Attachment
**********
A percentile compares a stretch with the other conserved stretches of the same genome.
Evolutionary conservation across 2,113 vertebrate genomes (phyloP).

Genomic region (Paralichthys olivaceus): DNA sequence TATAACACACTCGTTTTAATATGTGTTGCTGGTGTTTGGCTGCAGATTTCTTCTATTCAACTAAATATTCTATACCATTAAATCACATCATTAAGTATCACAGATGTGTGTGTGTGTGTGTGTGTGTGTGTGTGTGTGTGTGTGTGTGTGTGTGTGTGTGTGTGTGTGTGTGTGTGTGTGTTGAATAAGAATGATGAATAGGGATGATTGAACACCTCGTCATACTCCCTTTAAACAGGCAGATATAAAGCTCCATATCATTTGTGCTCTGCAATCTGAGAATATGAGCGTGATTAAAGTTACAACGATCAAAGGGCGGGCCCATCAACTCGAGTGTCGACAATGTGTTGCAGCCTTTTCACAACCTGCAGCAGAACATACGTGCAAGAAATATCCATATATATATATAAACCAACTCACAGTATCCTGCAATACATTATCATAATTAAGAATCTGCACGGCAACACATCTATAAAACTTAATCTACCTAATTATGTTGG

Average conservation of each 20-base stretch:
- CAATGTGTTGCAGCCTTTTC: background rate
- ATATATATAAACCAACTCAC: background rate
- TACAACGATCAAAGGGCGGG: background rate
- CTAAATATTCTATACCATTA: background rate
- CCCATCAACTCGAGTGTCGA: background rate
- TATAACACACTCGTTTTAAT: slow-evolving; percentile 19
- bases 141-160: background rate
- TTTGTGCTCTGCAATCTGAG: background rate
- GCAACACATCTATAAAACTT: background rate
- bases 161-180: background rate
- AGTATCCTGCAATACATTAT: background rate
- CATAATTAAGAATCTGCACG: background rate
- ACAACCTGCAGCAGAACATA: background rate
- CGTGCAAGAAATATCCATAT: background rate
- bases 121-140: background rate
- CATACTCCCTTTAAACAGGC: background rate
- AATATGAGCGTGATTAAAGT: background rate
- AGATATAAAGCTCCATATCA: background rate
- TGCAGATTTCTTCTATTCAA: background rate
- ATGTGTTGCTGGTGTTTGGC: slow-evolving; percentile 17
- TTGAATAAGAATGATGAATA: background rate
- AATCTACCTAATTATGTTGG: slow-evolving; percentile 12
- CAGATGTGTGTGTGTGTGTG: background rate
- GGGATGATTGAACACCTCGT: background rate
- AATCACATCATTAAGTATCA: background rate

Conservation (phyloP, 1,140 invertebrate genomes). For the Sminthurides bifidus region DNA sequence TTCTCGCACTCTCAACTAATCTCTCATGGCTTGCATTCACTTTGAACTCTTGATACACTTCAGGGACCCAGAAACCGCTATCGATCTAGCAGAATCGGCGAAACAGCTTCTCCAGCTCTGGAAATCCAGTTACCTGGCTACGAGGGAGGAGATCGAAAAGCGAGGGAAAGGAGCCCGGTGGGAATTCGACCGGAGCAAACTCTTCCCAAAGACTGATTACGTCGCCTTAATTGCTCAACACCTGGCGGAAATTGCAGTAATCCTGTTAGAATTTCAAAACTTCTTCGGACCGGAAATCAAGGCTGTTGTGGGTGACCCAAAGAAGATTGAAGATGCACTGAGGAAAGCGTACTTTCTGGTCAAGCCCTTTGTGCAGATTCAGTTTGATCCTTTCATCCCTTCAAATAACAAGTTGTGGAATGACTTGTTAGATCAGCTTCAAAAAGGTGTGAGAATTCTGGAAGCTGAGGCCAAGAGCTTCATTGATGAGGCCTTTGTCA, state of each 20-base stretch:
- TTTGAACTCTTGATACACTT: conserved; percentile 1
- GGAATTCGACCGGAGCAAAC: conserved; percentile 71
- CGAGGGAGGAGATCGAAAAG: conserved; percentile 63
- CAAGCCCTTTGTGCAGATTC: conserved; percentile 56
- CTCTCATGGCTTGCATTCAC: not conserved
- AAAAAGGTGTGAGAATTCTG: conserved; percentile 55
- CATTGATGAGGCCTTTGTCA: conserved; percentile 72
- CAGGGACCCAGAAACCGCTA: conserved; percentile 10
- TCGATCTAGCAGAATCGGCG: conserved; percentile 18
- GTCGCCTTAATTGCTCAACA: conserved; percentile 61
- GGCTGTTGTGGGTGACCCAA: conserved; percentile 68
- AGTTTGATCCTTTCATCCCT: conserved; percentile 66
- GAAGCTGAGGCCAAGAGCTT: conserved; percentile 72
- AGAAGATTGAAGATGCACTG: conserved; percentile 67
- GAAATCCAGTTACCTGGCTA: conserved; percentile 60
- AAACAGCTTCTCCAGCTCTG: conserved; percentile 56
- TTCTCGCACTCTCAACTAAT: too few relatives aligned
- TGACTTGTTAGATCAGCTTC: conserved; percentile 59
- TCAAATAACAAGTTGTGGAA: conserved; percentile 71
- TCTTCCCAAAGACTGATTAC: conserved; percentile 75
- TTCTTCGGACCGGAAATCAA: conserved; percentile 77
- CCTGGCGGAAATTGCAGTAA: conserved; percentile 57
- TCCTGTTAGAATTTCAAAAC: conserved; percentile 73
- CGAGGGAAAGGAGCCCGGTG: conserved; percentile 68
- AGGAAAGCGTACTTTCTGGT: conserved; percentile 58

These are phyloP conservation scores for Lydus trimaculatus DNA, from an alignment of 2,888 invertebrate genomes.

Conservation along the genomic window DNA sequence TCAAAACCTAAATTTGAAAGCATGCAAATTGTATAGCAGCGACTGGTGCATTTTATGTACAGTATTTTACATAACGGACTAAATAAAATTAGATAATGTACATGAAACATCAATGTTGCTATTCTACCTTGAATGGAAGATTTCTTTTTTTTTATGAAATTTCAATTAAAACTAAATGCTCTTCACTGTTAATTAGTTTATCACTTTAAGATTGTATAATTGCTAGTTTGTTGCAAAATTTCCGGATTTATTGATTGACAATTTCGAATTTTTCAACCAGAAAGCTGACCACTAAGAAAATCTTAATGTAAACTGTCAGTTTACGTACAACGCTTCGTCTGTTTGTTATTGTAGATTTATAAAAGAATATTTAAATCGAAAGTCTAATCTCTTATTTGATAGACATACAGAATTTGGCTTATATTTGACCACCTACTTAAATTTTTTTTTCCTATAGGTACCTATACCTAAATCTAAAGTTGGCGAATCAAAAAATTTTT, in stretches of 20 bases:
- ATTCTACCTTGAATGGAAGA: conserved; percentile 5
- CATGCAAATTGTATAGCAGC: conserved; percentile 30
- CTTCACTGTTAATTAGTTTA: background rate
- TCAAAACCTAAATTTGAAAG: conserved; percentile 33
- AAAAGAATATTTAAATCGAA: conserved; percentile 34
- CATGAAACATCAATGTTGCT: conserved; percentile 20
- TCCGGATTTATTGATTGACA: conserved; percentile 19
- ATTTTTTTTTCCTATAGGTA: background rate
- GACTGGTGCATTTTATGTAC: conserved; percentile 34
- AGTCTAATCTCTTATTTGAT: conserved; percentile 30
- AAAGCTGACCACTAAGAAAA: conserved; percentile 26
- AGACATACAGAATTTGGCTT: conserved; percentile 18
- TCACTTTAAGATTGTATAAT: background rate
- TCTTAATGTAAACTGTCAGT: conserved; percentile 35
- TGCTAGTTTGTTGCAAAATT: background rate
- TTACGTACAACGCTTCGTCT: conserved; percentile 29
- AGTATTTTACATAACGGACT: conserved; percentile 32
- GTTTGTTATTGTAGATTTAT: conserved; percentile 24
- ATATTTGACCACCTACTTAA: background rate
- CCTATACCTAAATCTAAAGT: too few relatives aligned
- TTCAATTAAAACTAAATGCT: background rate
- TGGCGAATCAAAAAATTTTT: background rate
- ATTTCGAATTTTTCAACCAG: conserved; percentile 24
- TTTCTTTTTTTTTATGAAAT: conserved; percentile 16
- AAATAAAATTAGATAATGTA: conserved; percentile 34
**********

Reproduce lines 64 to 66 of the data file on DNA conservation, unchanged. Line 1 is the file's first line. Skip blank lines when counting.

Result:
- TCCGGATTTATTGATTGACA: conserved; percentile 19
- ATTTTTTTTTCCTATAGGTA: background rate
- GACTGGTGCATTTTATGTAC: conserved; percentile 34